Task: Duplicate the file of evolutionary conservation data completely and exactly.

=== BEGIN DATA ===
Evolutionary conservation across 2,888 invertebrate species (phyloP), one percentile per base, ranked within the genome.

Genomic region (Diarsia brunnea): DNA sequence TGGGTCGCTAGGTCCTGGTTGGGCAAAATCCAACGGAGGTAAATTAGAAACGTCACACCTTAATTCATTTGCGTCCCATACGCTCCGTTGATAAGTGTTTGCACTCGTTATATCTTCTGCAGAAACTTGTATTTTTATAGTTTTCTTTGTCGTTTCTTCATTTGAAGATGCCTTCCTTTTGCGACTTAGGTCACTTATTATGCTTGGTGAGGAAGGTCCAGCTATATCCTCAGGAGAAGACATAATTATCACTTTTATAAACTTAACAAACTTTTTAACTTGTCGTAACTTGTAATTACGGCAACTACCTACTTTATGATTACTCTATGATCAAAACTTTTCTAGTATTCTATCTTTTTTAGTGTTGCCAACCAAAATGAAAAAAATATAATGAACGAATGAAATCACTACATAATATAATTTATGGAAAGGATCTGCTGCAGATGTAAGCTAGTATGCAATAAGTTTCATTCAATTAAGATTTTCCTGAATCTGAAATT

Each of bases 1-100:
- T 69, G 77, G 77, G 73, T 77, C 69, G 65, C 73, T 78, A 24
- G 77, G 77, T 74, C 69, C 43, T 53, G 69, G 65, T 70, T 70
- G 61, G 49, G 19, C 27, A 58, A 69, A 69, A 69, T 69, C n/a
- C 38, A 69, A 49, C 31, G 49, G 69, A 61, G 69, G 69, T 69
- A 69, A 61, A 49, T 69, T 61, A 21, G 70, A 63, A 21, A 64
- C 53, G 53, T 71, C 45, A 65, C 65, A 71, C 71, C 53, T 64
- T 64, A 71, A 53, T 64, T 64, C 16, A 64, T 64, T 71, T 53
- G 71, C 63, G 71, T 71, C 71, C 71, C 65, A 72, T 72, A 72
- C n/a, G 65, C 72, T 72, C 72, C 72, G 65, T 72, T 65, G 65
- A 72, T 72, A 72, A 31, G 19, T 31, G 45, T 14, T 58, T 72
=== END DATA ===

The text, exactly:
Evolutionary conservation across 2,888 invertebrate species (phyloP), one percentile per base, ranked within the genome.

Genomic region (Diarsia brunnea): DNA sequence TGGGTCGCTAGGTCCTGGTTGGGCAAAATCCAACGGAGGTAAATTAGAAACGTCACACCTTAATTCATTTGCGTCCCATACGCTCCGTTGATAAGTGTTTGCACTCGTTATATCTTCTGCAGAAACTTGTATTTTTATAGTTTTCTTTGTCGTTTCTTCATTTGAAGATGCCTTCCTTTTGCGACTTAGGTCACTTATTATGCTTGGTGAGGAAGGTCCAGCTATATCCTCAGGAGAAGACATAATTATCACTTTTATAAACTTAACAAACTTTTTAACTTGTCGTAACTTGTAATTACGGCAACTACCTACTTTATGATTACTCTATGATCAAAACTTTTCTAGTATTCTATCTTTTTTAGTGTTGCCAACCAAAATGAAAAAAATATAATGAACGAATGAAATCACTACATAATATAATTTATGGAAAGGATCTGCTGCAGATGTAAGCTAGTATGCAATAAGTTTCATTCAATTAAGATTTTCCTGAATCTGAAATT

Each of bases 1-100:
- T 69, G 77, G 77, G 73, T 77, C 69, G 65, C 73, T 78, A 24
- G 77, G 77, T 74, C 69, C 43, T 53, G 69, G 65, T 70, T 70
- G 61, G 49, G 19, C 27, A 58, A 69, A 69, A 69, T 69, C n/a
- C 38, A 69, A 49, C 31, G 49, G 69, A 61, G 69, G 69, T 69
- A 69, A 61, A 49, T 69, T 61, A 21, G 70, A 63, A 21, A 64
- C 53, G 53, T 71, C 45, A 65, C 65, A 71, C 71, C 53, T 64
- T 64, A 71, A 53, T 64, T 64, C 16, A 64, T 64, T 71, T 53
- G 71, C 63, G 71, T 71, C 71, C 71, C 65, A 72, T 72, A 72
- C n/a, G 65, C 72, T 72, C 72, C 72, G 65, T 72, T 65, G 65
- A 72, T 72, A 72, A 31, G 19, T 31, G 45, T 14, T 58, T 72